Public | Automated Build

Last pushed: 2 years ago
Short Description
VATIC in a Docker Container.
Full Description

I am no longer actively maintaining this project. I have a new version following the VATIC contrib branch at jldowns/vatic-docker-contrib, with a simpler workflow. This repo will stick around for a while to ensure that no projects are derailed. Sorry about the move.


Dockerfile and configuration files for using VATIC in a Docker container. Uses the VATIC software located at

Right now everything runs in the same container. The parsed video frames reside on a volume on the host and therefore persist between runs. The direction below also explain how to dump the annotations to the volume. The only way to access the annotations outside the container is to dump them to a shared volume (like /root/vatic/data.) Emergency data retrieval procedures are outlined below.


To annotate a video you must 1) extract the video into frames, and 2) publish the task, either locally or on Amazon Turk. I'll go over running annotations locally.

To extract video:

Store your videos in ./data/videos_in. The extracted frames will be sent to ./data/frames_in. The example annotation script automatically runs the extraction script, so to after placing your video in the right spot you can skip to the next step. Note that after extraction the video is moved to ./data/videos_out so that the system doesn't try to extract it again.

If you just want to extract the frames without running an annotation script, you can run

docker run -v "$PWD/data":/root/vatic/data jldowns/vatic-docker /root/vatic/

To annotate

Store your publishing script in ./annotation_scripts. Run <name of annotation script>. This repository contains a script called, so to run it type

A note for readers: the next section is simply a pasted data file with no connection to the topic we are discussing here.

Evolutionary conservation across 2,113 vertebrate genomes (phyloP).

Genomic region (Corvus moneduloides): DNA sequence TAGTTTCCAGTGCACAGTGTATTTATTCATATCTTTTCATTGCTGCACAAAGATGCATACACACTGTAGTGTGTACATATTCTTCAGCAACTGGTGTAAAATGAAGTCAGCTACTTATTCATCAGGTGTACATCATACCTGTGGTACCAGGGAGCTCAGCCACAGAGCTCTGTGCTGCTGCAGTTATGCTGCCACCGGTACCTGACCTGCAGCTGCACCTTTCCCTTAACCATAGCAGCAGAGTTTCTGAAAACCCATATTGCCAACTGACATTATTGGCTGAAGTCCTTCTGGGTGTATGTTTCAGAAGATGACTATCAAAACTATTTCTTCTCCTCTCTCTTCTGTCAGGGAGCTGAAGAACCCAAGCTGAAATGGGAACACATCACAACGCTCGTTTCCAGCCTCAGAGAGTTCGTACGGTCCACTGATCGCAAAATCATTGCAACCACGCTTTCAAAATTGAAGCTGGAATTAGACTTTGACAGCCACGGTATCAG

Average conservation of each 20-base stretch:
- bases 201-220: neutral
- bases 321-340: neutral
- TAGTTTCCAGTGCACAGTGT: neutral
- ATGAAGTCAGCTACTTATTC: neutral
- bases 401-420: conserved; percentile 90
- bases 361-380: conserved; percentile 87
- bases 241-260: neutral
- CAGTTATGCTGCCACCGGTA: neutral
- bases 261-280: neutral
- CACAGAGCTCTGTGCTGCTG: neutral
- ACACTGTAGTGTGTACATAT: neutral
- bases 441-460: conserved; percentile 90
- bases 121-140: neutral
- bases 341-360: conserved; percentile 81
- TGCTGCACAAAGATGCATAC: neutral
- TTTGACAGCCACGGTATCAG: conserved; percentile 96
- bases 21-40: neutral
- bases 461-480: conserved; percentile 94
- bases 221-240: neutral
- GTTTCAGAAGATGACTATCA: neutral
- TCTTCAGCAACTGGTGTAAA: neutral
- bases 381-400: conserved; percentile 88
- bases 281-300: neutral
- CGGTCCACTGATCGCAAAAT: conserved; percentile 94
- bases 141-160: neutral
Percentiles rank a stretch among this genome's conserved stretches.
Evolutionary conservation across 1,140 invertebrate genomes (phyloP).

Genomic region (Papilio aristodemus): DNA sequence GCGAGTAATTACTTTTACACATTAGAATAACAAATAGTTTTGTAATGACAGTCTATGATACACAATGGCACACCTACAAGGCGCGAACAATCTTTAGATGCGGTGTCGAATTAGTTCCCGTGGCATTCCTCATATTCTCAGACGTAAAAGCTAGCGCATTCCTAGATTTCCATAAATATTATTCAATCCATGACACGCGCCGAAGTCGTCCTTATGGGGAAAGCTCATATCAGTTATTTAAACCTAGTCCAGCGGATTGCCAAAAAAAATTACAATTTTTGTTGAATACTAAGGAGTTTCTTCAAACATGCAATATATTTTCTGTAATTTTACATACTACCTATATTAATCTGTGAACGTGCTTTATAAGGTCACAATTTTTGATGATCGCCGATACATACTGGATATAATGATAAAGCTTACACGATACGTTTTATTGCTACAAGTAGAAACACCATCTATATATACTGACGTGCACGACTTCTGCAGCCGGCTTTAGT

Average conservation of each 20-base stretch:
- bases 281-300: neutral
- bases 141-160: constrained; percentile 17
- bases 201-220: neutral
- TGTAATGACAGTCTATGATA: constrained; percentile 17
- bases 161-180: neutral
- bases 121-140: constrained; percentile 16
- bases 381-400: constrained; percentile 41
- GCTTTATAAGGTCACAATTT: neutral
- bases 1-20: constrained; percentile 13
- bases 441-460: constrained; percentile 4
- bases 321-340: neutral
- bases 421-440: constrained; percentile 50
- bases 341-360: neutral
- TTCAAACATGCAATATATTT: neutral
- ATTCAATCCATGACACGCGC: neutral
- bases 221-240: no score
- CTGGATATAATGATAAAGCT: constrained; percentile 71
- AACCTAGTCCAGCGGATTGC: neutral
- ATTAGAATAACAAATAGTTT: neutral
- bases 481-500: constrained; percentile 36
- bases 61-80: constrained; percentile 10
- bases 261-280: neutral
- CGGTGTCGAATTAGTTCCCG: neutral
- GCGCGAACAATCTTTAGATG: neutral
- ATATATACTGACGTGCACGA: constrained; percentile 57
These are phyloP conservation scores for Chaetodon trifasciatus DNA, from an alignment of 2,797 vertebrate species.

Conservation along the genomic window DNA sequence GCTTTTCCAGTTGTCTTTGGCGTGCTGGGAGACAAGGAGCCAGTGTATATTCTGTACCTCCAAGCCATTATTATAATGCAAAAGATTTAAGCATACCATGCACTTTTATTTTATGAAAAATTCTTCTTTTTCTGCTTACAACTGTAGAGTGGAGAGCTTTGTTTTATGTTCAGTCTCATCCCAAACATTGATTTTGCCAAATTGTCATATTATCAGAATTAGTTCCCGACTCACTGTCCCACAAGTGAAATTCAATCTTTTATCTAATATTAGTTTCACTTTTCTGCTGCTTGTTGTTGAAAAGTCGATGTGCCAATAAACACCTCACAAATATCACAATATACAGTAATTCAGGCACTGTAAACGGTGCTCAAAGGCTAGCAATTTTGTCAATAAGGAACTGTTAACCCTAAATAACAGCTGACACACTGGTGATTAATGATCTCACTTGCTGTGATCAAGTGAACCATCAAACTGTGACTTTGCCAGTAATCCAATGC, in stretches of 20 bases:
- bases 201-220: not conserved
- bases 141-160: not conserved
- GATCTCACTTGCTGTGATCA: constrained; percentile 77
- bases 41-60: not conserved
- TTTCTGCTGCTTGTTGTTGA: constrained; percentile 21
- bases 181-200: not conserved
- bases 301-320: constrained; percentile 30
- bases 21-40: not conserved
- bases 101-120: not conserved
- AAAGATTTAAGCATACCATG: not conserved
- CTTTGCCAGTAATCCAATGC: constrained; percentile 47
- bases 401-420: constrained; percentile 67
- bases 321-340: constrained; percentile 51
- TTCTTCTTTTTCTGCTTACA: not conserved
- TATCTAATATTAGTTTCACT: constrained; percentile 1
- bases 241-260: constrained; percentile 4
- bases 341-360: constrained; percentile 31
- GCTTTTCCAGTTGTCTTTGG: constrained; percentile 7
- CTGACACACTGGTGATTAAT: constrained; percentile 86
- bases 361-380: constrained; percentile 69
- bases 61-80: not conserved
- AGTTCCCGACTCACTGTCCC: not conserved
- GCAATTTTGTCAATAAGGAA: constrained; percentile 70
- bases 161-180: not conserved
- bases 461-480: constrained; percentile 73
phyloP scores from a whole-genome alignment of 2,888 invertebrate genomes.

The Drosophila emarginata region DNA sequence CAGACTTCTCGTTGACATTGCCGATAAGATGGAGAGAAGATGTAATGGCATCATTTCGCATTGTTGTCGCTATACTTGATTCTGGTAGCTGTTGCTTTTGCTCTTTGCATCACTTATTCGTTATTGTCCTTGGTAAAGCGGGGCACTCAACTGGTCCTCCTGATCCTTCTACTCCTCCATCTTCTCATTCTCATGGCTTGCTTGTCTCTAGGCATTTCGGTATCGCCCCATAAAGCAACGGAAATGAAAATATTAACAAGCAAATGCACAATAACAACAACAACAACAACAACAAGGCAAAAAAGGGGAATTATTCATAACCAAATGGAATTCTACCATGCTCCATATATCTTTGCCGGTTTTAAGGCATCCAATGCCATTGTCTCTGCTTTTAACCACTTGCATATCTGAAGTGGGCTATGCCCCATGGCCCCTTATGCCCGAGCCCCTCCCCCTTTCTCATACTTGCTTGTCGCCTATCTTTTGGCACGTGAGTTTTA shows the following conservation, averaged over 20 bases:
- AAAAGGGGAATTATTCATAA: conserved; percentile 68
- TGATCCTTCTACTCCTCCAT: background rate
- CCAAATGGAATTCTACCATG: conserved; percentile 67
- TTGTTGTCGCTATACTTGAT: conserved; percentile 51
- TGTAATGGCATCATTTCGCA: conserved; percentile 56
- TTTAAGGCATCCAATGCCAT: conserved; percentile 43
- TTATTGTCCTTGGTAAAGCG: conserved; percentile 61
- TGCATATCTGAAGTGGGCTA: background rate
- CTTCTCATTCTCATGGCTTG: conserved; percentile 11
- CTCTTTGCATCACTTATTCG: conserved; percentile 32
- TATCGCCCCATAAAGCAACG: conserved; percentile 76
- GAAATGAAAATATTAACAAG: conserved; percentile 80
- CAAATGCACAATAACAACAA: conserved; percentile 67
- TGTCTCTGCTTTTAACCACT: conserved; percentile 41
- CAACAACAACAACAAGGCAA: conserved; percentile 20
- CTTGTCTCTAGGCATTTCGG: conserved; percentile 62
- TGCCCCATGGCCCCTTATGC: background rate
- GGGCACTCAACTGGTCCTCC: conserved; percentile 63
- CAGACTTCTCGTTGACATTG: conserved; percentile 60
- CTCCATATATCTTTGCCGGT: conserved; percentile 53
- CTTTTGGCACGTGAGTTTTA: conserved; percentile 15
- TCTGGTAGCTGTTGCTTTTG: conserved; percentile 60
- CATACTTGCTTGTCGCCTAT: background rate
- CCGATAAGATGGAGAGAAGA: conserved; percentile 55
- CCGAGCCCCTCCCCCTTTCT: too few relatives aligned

The example script does some things to streamline the process. It automatically calls the database/server startup script and opens a bash shell at the end. It also creates an HTML directory page, with a list of links to your published videos. Note that, running on the host, stored an IP:PORT in a file located in ./data/tmp. Shared files are really the only way for the host machine and the guest process to communicate. I recommend basing your annotation scripts on the example script, at least the first time.

The last thing does is print out a URL that you can access that lists your published videos. That is a URL that is accessible from your host machine. Point your browser there and annotate away! You can even set up your machine to forward incoming traffic at the Docker container for collaborative annotations. Note that this is still "offline mode" since you're not using Amazon's services.

To get your annotations out of the container

This is why the example script opens up a bash shell at the end; you have to do this step on the command line. Navigate to /root/vatic and type the following command

turkic dump currentvideo -o /root/vatic/data/output.txt

Where currentvideo is the ID from your annotation script and ouput.txt is the filename you want your annotations to be saved to. Look in your ./data folder for the annotations.

Ahh! I accidentally exited before dumping the annotations!

Find the container you just stopped by typing

docker ps -a

You can then restart and reattach the container and dump your data by typing

docker start $JOB
docker attach $JOB

where $JOB is the container ID. It's likely that the ID is still stored in the variable if you used the script.


I have not tested the Amazon Mechanical Turk features.


  • [x] Connect to server from host
  • [x] Successfully annotate video and prove the process works.
  • [x] Start annotating videos with only one command.
  • [ ] More easily dump annotation data
  • [X] Automated testing
Docker Pull Command
Source Repository